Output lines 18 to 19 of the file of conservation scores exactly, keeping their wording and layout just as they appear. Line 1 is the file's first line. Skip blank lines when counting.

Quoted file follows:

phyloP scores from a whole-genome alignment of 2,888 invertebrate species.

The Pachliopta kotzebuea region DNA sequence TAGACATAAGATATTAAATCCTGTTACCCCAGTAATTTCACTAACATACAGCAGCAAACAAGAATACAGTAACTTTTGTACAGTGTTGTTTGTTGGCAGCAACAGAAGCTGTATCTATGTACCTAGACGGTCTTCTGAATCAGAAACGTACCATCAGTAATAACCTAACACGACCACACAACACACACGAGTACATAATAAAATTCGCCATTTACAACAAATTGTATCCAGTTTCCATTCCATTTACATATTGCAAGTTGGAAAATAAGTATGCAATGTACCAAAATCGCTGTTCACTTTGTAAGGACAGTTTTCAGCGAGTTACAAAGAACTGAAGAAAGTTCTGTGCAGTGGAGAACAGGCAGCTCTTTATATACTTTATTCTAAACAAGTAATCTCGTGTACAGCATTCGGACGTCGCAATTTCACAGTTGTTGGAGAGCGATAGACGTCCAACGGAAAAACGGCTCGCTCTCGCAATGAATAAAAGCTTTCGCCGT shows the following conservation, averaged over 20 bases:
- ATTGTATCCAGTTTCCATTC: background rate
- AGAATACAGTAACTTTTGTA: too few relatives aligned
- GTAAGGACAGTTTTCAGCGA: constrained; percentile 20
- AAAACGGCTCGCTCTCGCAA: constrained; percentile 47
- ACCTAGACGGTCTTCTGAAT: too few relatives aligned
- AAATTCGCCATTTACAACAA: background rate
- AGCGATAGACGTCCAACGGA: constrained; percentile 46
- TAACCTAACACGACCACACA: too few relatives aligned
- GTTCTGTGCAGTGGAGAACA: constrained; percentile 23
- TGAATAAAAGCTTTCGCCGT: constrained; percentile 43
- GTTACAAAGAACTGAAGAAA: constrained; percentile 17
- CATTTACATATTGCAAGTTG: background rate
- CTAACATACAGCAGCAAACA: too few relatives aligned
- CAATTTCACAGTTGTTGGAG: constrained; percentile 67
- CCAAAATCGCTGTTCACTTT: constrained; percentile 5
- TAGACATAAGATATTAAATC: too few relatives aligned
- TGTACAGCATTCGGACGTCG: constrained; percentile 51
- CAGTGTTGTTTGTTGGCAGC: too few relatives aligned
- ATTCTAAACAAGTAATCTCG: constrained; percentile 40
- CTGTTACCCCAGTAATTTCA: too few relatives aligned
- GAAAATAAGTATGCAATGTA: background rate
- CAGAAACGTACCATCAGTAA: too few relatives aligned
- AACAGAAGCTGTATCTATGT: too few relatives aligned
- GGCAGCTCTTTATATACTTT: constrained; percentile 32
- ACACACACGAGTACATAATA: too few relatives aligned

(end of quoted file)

- TAGACATAAGATATTAAATC: too few relatives aligned
- TGTACAGCATTCGGACGTCG: constrained; percentile 51